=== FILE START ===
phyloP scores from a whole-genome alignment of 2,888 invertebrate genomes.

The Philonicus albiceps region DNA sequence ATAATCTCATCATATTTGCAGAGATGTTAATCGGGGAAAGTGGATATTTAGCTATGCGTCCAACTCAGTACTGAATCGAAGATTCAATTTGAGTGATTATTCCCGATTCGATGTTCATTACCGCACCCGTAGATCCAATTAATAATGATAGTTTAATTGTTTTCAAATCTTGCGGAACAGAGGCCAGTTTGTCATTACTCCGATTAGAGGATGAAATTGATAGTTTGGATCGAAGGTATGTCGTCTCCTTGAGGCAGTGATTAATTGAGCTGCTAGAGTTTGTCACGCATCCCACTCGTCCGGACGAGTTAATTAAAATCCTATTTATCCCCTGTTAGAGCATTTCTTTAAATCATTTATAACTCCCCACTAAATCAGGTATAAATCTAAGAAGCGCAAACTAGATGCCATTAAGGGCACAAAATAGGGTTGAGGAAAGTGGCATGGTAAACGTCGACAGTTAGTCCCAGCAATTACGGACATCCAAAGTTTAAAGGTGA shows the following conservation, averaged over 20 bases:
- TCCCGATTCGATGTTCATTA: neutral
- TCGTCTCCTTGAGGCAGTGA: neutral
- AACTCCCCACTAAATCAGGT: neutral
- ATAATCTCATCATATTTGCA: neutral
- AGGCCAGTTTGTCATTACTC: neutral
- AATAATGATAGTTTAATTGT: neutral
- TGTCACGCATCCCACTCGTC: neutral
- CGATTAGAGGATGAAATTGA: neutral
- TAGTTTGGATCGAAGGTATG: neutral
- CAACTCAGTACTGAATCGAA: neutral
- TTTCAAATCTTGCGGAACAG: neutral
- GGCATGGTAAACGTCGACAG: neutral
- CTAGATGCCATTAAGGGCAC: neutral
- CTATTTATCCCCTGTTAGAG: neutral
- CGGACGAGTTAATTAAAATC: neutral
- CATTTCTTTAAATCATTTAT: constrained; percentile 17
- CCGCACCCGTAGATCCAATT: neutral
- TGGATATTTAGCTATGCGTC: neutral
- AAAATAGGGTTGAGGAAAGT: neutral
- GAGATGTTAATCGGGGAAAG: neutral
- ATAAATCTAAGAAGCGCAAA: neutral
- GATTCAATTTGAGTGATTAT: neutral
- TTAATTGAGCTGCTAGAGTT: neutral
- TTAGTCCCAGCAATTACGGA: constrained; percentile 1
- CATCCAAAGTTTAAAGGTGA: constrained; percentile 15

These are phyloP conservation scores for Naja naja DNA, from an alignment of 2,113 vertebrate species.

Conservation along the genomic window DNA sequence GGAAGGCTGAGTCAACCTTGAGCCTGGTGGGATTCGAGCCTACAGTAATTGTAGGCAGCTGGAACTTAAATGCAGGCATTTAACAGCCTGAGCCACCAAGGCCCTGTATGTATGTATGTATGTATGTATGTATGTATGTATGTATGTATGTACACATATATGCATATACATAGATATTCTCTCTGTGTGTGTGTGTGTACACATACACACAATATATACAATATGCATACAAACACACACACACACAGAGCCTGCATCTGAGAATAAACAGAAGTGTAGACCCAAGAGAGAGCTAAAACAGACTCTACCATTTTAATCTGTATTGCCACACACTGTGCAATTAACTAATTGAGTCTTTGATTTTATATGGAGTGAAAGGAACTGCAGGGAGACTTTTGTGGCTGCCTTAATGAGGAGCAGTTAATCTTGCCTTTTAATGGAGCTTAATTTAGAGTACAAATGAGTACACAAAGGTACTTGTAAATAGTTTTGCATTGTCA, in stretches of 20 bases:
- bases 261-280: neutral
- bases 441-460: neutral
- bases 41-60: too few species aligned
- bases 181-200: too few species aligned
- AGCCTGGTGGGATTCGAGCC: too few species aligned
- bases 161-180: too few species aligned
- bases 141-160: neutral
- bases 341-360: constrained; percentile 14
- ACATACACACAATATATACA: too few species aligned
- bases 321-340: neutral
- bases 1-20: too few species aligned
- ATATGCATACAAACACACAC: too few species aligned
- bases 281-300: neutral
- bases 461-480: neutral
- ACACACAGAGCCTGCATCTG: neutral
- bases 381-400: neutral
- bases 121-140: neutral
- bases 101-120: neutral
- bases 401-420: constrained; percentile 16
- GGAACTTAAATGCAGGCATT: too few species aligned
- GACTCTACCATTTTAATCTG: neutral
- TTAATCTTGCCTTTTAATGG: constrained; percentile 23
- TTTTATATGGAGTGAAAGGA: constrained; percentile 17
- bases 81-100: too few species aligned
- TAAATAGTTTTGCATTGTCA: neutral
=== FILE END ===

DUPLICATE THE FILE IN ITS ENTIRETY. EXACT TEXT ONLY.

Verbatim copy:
phyloP scores from a whole-genome alignment of 2,888 invertebrate genomes.

The Philonicus albiceps region DNA sequence ATAATCTCATCATATTTGCAGAGATGTTAATCGGGGAAAGTGGATATTTAGCTATGCGTCCAACTCAGTACTGAATCGAAGATTCAATTTGAGTGATTATTCCCGATTCGATGTTCATTACCGCACCCGTAGATCCAATTAATAATGATAGTTTAATTGTTTTCAAATCTTGCGGAACAGAGGCCAGTTTGTCATTACTCCGATTAGAGGATGAAATTGATAGTTTGGATCGAAGGTATGTCGTCTCCTTGAGGCAGTGATTAATTGAGCTGCTAGAGTTTGTCACGCATCCCACTCGTCCGGACGAGTTAATTAAAATCCTATTTATCCCCTGTTAGAGCATTTCTTTAAATCATTTATAACTCCCCACTAAATCAGGTATAAATCTAAGAAGCGCAAACTAGATGCCATTAAGGGCACAAAATAGGGTTGAGGAAAGTGGCATGGTAAACGTCGACAGTTAGTCCCAGCAATTACGGACATCCAAAGTTTAAAGGTGA shows the following conservation, averaged over 20 bases:
- TCCCGATTCGATGTTCATTA: neutral
- TCGTCTCCTTGAGGCAGTGA: neutral
- AACTCCCCACTAAATCAGGT: neutral
- ATAATCTCATCATATTTGCA: neutral
- AGGCCAGTTTGTCATTACTC: neutral
- AATAATGATAGTTTAATTGT: neutral
- TGTCACGCATCCCACTCGTC: neutral
- CGATTAGAGGATGAAATTGA: neutral
- TAGTTTGGATCGAAGGTATG: neutral
- CAACTCAGTACTGAATCGAA: neutral
- TTTCAAATCTTGCGGAACAG: neutral
- GGCATGGTAAACGTCGACAG: neutral
- CTAGATGCCATTAAGGGCAC: neutral
- CTATTTATCCCCTGTTAGAG: neutral
- CGGACGAGTTAATTAAAATC: neutral
- CATTTCTTTAAATCATTTAT: constrained; percentile 17
- CCGCACCCGTAGATCCAATT: neutral
- TGGATATTTAGCTATGCGTC: neutral
- AAAATAGGGTTGAGGAAAGT: neutral
- GAGATGTTAATCGGGGAAAG: neutral
- ATAAATCTAAGAAGCGCAAA: neutral
- GATTCAATTTGAGTGATTAT: neutral
- TTAATTGAGCTGCTAGAGTT: neutral
- TTAGTCCCAGCAATTACGGA: constrained; percentile 1
- CATCCAAAGTTTAAAGGTGA: constrained; percentile 15

These are phyloP conservation scores for Naja naja DNA, from an alignment of 2,113 vertebrate species.

Conservation along the genomic window DNA sequence GGAAGGCTGAGTCAACCTTGAGCCTGGTGGGATTCGAGCCTACAGTAATTGTAGGCAGCTGGAACTTAAATGCAGGCATTTAACAGCCTGAGCCACCAAGGCCCTGTATGTATGTATGTATGTATGTATGTATGTATGTATGTATGTATGTACACATATATGCATATACATAGATATTCTCTCTGTGTGTGTGTGTGTACACATACACACAATATATACAATATGCATACAAACACACACACACACAGAGCCTGCATCTGAGAATAAACAGAAGTGTAGACCCAAGAGAGAGCTAAAACAGACTCTACCATTTTAATCTGTATTGCCACACACTGTGCAATTAACTAATTGAGTCTTTGATTTTATATGGAGTGAAAGGAACTGCAGGGAGACTTTTGTGGCTGCCTTAATGAGGAGCAGTTAATCTTGCCTTTTAATGGAGCTTAATTTAGAGTACAAATGAGTACACAAAGGTACTTGTAAATAGTTTTGCATTGTCA, in stretches of 20 bases:
- bases 261-280: neutral
- bases 441-460: neutral
- bases 41-60: too few species aligned
- bases 181-200: too few species aligned
- AGCCTGGTGGGATTCGAGCC: too few species aligned
- bases 161-180: too few species aligned
- bases 141-160: neutral
- bases 341-360: constrained; percentile 14
- ACATACACACAATATATACA: too few species aligned
- bases 321-340: neutral
- bases 1-20: too few species aligned
- ATATGCATACAAACACACAC: too few species aligned
- bases 281-300: neutral
- bases 461-480: neutral
- ACACACAGAGCCTGCATCTG: neutral
- bases 381-400: neutral
- bases 121-140: neutral
- bases 101-120: neutral
- bases 401-420: constrained; percentile 16
- GGAACTTAAATGCAGGCATT: too few species aligned
- GACTCTACCATTTTAATCTG: neutral
- TTAATCTTGCCTTTTAATGG: constrained; percentile 23
- TTTTATATGGAGTGAAAGGA: constrained; percentile 17
- bases 81-100: too few species aligned
- TAAATAGTTTTGCATTGTCA: neutral